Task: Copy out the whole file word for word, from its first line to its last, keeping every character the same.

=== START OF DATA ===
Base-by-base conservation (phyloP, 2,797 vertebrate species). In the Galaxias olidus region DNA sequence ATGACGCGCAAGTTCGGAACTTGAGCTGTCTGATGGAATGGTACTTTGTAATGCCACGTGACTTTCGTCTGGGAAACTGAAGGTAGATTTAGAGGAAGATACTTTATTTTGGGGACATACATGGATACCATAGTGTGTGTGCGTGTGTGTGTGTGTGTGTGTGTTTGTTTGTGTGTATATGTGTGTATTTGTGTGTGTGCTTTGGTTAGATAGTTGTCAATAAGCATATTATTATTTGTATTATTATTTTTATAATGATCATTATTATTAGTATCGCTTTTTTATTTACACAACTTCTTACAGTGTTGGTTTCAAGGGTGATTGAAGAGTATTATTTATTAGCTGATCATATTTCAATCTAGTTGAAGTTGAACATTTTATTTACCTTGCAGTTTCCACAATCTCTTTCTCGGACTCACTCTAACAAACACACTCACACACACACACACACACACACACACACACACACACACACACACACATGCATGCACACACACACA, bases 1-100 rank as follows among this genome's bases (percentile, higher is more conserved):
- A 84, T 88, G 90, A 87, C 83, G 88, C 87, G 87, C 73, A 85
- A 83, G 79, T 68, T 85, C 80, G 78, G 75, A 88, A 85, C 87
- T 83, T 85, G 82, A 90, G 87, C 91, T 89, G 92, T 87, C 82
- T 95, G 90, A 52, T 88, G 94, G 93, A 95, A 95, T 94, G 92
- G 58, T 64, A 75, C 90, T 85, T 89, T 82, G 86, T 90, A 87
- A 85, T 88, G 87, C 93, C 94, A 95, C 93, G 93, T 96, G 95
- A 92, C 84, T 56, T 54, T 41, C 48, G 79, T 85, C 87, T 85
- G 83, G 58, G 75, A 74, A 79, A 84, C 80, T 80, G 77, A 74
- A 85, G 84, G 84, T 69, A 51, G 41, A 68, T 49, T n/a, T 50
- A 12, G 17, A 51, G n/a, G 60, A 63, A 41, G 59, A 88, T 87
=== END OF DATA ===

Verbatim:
Base-by-base conservation (phyloP, 2,797 vertebrate species). In the Galaxias olidus region DNA sequence ATGACGCGCAAGTTCGGAACTTGAGCTGTCTGATGGAATGGTACTTTGTAATGCCACGTGACTTTCGTCTGGGAAACTGAAGGTAGATTTAGAGGAAGATACTTTATTTTGGGGACATACATGGATACCATAGTGTGTGTGCGTGTGTGTGTGTGTGTGTGTGTTTGTTTGTGTGTATATGTGTGTATTTGTGTGTGTGCTTTGGTTAGATAGTTGTCAATAAGCATATTATTATTTGTATTATTATTTTTATAATGATCATTATTATTAGTATCGCTTTTTTATTTACACAACTTCTTACAGTGTTGGTTTCAAGGGTGATTGAAGAGTATTATTTATTAGCTGATCATATTTCAATCTAGTTGAAGTTGAACATTTTATTTACCTTGCAGTTTCCACAATCTCTTTCTCGGACTCACTCTAACAAACACACTCACACACACACACACACACACACACACACACACACACACACACACACATGCATGCACACACACACA, bases 1-100 rank as follows among this genome's bases (percentile, higher is more conserved):
- A 84, T 88, G 90, A 87, C 83, G 88, C 87, G 87, C 73, A 85
- A 83, G 79, T 68, T 85, C 80, G 78, G 75, A 88, A 85, C 87
- T 83, T 85, G 82, A 90, G 87, C 91, T 89, G 92, T 87, C 82
- T 95, G 90, A 52, T 88, G 94, G 93, A 95, A 95, T 94, G 92
- G 58, T 64, A 75, C 90, T 85, T 89, T 82, G 86, T 90, A 87
- A 85, T 88, G 87, C 93, C 94, A 95, C 93, G 93, T 96, G 95
- A 92, C 84, T 56, T 54, T 41, C 48, G 79, T 85, C 87, T 85
- G 83, G 58, G 75, A 74, A 79, A 84, C 80, T 80, G 77, A 74
- A 85, G 84, G 84, T 69, A 51, G 41, A 68, T 49, T n/a, T 50
- A 12, G 17, A 51, G n/a, G 60, A 63, A 41, G 59, A 88, T 87